The human unconscious mind serves as a reservoir of sensory receptions, intellectual perceptions, memories, urges, desires and emotional responses to external stimuli – both pleasant and unpleasant, such as love, anger, joy, fear, elation, rage, anxiety and so forth. While the conscious mind exists in present time, the unconscious mind resides in the past and can exert unrecognized influence over current behavior. Those unaware of this influence can be a victim of cognitive and emotional expressions in present time manifesting as compulsions, biases, anger, fear, exuberance, acquiescence or a panoply of other irrational behaviors, often confusing to others.
The first use of the term unconsciousness is often accredited to the German philosopher Friedrich Wilhelm Joseph Schelling (1775 –1854), who sought to distinguish from consciousness a separate psychic aspect underlying processes of thought. Sigmund Freud (1924) viewed the unconscious mind as a dynamic mental process which affected judgements, feelings and behavior while being inaccessible to consciousness; relief of psychological distress depended upon being able to release the contents of the unconscious mind. This release has been a major component of many styles of psychological therapy from Freud’s free association techniques and dream interpretation, to liberation achieved through completing psychic gestalts.
A key concept in the process of relieving stresses in the unconscious mind is catharsis: the purging of emotions or relieving emotional tension, especially through art. By becoming aware of the unconscious mind, tapping into its stored psychic energy and channeling it into paintings, emotional tension is transmogrified into visual and tactile phenomena. From this experience my painting style of Catharcism was developed.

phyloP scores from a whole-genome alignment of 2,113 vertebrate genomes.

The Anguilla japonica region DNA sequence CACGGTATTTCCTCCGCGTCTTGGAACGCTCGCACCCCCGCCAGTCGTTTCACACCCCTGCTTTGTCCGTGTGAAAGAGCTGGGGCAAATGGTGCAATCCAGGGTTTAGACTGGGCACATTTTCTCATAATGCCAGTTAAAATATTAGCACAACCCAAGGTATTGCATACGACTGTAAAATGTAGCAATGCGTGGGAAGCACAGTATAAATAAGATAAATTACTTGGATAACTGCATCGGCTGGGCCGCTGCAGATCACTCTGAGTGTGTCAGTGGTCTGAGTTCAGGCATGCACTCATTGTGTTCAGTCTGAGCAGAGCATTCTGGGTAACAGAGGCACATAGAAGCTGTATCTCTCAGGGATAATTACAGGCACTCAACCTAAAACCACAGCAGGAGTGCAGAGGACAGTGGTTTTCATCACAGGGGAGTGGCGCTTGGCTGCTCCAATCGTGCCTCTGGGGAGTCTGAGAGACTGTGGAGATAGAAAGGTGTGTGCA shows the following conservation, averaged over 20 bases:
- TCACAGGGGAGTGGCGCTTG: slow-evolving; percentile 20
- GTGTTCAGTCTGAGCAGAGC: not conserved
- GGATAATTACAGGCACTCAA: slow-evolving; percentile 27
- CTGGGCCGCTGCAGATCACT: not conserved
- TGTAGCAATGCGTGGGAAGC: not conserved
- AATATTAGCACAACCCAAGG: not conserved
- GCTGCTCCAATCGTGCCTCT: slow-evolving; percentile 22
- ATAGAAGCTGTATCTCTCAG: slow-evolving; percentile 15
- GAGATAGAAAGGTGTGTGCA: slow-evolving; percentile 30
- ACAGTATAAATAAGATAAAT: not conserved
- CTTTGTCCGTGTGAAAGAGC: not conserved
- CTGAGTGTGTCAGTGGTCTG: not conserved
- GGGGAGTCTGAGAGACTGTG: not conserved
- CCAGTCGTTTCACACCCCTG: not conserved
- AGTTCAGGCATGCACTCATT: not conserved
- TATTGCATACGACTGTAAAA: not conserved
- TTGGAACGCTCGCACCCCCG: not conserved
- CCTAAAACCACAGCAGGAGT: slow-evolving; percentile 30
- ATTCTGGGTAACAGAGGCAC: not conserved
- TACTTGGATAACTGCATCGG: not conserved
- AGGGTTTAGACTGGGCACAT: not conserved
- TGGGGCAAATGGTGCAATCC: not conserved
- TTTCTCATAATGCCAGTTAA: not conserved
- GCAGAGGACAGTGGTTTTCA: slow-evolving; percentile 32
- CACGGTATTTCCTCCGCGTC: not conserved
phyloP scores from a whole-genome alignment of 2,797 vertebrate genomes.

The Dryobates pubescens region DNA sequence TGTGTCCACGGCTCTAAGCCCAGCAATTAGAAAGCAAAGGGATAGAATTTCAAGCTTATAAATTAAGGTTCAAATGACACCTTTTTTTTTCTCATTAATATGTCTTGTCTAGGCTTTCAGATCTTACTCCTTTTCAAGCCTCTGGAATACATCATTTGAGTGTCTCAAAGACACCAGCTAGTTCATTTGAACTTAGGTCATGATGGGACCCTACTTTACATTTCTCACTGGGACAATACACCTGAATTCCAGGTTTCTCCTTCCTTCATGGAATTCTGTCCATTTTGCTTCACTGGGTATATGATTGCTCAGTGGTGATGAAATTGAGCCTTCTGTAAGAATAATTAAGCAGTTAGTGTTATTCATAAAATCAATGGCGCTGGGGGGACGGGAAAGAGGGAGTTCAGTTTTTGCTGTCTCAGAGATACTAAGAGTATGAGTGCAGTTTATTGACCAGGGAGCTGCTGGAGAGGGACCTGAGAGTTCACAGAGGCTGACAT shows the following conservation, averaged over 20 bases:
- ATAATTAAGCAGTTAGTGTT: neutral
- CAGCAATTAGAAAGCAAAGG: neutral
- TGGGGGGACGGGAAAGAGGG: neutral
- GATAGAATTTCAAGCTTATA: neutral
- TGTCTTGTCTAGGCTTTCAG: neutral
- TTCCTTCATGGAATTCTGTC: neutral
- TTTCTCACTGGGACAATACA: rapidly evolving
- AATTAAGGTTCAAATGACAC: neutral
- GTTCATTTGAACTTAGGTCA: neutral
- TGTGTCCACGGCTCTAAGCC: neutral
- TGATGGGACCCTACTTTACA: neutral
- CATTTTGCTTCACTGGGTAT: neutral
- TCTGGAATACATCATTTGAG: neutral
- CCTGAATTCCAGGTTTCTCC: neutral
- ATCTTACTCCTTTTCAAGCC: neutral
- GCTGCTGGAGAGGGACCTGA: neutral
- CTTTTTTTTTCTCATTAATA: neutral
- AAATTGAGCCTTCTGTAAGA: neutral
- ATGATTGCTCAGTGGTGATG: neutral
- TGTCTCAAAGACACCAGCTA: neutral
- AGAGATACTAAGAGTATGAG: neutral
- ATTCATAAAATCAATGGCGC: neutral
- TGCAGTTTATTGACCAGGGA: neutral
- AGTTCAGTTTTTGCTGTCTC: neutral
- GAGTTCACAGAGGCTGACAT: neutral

When the unconscious mind is accessed and the energy channeled into the act of painting, conscious thought is transcended as the body and senses become the tool of the stored psychic energy. When the flow stops, consciousness resumes as an evolved aesthetic sense evaluates the work and suggests changes. In this way the unconscious and conscious processes of the human mind work in tandem to execute and complete each piece until the point where the decision is made to leave it alone.
I have been utilizing this technique since the late 1980s to create visual art and have produced hundreds of paintings and assemblages in various media. My knowledge of painting techniques has evolved in parallel with my studies in the social sciences and psychology (Masters in 2011, PhD in 2015). Catharcism works can be classified as abstract, owing homage to previous schools of painting from the Fauvists to the Abstract Expressionists.
Banning K. Lary, 2020